Post Classifieds

Student video bridges film and theater

By Emily Salloway
On February 6, 2012

At the staff desk in the Getz Media Lab, Myles Tyrer-Vasell '12 and Joanna Nix '14 are laughing together. Tyrer-Vasell throws out a list of films he considers classics and proceeds to tease Nix for never having seen The Godfather. To an outsider, it would appear that these two are old pals, but they have only known each other for a few weeks. Their friendship was born in a whirlwind of paint, bright lights and carpentry, alongside the creation of Tyrer-Vasell's music video for folk band Iron & Wine's "Communion Cups and Someone's Coat."

"[Sam Beam of Iron & Wine] puts emphasis on the emotions and not so much … [on] specific details," Tyrer-Vasell said of his interpretation of the song's lyrics, which center on a man's love for a girl he thinks is too good for him. "There's violence and anger, … but [he] just brush[es] it off, and that's something everyone can identify with. It's really vague but really romantic to me."

The two-minute video is a first-time collaboration between Brandeis Television and Brandeis Ensemble Theatre, utilizing both the aesthetics of the stage and a whole lot of filmmaking magic. Said Tyrer-Vasell, "I really liked the feel of the set of the theater … it's more skeletal and more … stripped down than a film set."

Until he started the two week building process, it hadn't quite dawned on Tyrer-Vasell how much manpower it would take to get the look he wanted. "Most of the time in … BTV you find a location and you just … shoot it, whereas in theater you have to make everything. … Someone put 25 minutes of thought into how to paint a door for the set for this video, … and that doesn't ever happen in film."

That someone was Jessica Rassp '13, who along with Adrienne Karlovsky '12, served as set designer. Rassp and Karlovsky had big ideas: "They started asking me all these questions about the characters," Tyrer-Vasell said, "like what's her favorite color … Is he a shy person or is he much more outgoing?"

Although Tyrer-Vasell admits, "I'm just an unorganized person naturally," he still pre-empted the building of the set with the creation of storyboards, in order to answer some of these questions for his more detail-oriented crew. "The people in the theater had never seen storyboarding. So I brought that to them which is kind of cool that I could finally teach them something instead of them teaching me everything."

And, admittedly, they did teach him a lot. Costume designer April Kolb '12, for example, taught him about how to dress his characters and put up with him when he changed his mind at the last minute: "Two days before we were going to shoot, I said, ‘Wait. Instead of a blue dress, what if we had a red dress?'"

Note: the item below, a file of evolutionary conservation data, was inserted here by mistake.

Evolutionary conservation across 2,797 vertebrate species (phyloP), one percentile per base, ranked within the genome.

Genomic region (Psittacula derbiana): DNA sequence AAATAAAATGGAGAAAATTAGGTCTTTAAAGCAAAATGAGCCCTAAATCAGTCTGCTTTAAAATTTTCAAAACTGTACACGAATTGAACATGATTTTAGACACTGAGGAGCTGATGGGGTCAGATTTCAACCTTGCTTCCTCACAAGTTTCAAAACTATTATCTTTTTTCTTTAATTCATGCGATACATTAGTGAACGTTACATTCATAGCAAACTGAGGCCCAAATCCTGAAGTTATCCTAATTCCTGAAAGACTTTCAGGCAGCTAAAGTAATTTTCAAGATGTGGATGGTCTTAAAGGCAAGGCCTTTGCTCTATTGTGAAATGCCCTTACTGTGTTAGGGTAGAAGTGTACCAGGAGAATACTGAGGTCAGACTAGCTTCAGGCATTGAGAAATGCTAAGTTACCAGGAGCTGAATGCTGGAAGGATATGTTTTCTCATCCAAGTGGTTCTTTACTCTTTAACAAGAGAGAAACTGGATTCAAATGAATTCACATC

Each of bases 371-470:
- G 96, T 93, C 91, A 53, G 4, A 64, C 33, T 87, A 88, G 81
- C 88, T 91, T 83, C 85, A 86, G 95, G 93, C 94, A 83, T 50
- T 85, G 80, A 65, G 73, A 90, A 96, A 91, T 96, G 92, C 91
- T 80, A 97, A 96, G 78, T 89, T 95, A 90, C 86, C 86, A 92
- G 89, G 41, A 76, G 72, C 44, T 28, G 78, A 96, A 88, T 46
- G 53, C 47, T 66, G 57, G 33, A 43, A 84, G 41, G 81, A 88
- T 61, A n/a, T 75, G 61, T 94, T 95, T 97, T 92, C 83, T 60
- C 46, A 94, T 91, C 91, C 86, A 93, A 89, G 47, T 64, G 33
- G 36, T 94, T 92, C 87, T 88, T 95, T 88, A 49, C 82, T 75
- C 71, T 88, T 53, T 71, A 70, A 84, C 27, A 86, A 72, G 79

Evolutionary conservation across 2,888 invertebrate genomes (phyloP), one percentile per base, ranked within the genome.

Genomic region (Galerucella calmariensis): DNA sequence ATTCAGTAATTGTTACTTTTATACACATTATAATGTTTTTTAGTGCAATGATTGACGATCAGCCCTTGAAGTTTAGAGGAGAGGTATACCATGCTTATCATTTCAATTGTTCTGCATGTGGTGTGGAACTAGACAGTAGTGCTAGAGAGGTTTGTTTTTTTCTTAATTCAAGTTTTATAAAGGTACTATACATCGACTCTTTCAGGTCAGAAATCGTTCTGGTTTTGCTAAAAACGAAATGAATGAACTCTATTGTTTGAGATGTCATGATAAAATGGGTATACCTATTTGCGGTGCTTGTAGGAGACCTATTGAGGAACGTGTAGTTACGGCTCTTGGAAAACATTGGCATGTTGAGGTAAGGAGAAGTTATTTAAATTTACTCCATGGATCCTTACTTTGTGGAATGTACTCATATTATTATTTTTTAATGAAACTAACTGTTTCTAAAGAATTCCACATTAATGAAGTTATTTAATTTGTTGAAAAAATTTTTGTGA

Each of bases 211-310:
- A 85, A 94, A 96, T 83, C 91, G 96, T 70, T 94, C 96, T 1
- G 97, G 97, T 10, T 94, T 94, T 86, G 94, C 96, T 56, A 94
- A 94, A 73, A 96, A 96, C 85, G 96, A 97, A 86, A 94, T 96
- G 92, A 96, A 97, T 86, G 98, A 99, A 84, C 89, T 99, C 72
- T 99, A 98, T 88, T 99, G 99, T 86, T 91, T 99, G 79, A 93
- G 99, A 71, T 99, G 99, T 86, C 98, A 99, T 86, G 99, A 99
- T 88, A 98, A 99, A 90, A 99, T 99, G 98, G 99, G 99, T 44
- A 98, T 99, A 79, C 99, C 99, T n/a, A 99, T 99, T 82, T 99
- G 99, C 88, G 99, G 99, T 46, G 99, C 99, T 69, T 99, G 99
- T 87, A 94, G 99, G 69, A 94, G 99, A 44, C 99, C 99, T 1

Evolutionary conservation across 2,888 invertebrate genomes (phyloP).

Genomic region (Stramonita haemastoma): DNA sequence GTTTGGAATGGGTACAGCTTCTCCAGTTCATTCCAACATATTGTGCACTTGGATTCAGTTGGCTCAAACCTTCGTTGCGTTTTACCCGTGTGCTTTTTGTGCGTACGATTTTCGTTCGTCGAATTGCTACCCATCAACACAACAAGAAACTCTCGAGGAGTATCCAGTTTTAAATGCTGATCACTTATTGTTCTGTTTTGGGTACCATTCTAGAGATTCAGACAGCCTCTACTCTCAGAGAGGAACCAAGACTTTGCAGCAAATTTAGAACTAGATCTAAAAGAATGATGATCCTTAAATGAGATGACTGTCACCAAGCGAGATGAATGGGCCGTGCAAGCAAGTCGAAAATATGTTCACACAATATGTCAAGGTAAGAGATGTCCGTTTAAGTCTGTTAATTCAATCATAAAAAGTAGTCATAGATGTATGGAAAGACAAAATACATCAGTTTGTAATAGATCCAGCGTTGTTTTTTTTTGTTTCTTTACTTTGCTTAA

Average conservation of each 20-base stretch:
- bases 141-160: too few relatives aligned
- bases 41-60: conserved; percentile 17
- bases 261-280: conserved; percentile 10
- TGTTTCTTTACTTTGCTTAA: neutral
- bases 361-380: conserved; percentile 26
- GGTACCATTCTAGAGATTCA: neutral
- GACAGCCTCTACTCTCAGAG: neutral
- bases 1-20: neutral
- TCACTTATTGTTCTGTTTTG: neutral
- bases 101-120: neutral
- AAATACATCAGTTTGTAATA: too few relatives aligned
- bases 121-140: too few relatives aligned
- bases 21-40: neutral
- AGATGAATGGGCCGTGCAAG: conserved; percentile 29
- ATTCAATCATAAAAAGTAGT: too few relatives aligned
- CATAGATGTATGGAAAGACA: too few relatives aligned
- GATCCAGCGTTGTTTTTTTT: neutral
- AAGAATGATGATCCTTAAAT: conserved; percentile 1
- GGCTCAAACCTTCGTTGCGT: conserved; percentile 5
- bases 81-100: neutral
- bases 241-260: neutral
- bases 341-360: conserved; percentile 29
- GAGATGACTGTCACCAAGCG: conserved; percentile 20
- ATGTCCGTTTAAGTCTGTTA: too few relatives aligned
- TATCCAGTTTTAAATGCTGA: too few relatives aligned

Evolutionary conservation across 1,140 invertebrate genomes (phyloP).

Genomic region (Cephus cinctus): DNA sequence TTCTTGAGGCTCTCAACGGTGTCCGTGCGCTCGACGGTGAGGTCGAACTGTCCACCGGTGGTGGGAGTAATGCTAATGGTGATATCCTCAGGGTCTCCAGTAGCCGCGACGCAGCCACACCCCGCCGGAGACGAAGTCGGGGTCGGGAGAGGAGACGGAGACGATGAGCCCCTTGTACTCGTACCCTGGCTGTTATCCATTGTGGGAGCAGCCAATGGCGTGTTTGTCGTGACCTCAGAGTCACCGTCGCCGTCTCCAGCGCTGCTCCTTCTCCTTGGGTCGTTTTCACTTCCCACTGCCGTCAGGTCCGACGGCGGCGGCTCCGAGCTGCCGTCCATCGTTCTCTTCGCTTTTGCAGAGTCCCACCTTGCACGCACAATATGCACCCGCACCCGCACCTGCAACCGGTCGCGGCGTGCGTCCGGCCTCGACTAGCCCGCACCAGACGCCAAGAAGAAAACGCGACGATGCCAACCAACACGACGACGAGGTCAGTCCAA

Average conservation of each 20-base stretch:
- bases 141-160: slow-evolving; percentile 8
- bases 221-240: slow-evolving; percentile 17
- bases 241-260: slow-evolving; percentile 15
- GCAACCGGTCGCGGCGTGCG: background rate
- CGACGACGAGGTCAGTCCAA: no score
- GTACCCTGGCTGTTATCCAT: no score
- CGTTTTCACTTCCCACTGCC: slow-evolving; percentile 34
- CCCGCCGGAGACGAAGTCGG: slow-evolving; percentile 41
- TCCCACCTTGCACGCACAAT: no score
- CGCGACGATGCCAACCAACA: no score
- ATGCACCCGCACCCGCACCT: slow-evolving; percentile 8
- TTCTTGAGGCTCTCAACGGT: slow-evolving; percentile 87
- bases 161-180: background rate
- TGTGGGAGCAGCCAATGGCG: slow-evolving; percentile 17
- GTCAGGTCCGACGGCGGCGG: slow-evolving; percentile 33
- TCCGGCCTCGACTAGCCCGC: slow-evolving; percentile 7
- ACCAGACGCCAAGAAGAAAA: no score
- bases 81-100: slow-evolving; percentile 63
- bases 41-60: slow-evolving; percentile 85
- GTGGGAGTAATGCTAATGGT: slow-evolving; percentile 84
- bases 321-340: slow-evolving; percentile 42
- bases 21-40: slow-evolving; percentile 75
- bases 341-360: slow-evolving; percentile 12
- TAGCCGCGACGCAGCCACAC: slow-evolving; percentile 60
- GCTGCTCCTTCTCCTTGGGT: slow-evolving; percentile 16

Robbie Steinberg '13 dealt with Tyrer-Vasell's indecisions too. "[Steinberg was] very accommodating of me saying, ‘No, no, wait. I'm sorry you have to change all your lights.'"

Tyrer-Vasell wasn't the only one venturing into new territory with this project. Undergraduate Theater Collective coordinator Katherine Teeter '12, who had never worked on a film set before, planned the logistics for building the six-room set in the Shapiro Campus Center Theater.

"The audience of a play sees the entire set, so everything must look clean cut and intentional," Teeter, who also served as master carpenter, wrote in an email to justArts. "[This] wasn't too different from building a set for a show except I didn't have to worry about what the camera wouldn't see."

But in "Communion Cups and Someone's Coat," it turned out there wasn't a lot that the camera wouldn't see. Tyrer-Vasell wanted to see how far he could push himself by opting to film the entire video in one shot. He was successful after about 50 takes over the course of a day, with actors running from room to room and the sounds of Iron & Wine blasting on repeat over the loudspeaker.

"In some ways it was very theatrical because it was all in one take," Nix, who portrayed the female lead, told justArts. "So you still got that continuous acting the entire time it's filming … like how you are on stage."

Tyrer-Vasell added, "You could tell in auditions who was a theater actor and who was a film actor. … For what I was doing you kind of had to be both."

Nix has been acting for theater since she was little and continued her passion at Brandeis when she starred in Hillel Theater Group's production of The Last Night of Ballyhoo this past fall. But she found it a unique experience acting for film, especially when the film lacked dialogue: "[We had to] just use our eyes and our body language. I think [the] film … was fun for me and I know there's a lot of theater people who would want to do projects like this," Nix said. "I think it would be very cool to have [a] collaboration [between film and theater] happen more often."

Before his project, Tyrer-Vasell's interaction with the Brandeis theater community was extremely limited, but, he said, "Now I feel like there's a lot of people [I know] if I need any kind of artistic resources … I have a nice network."

"I think the two worlds merged well," Teeter agreed.

Click here to see the video for "Communion Cups and Someone's Coat."


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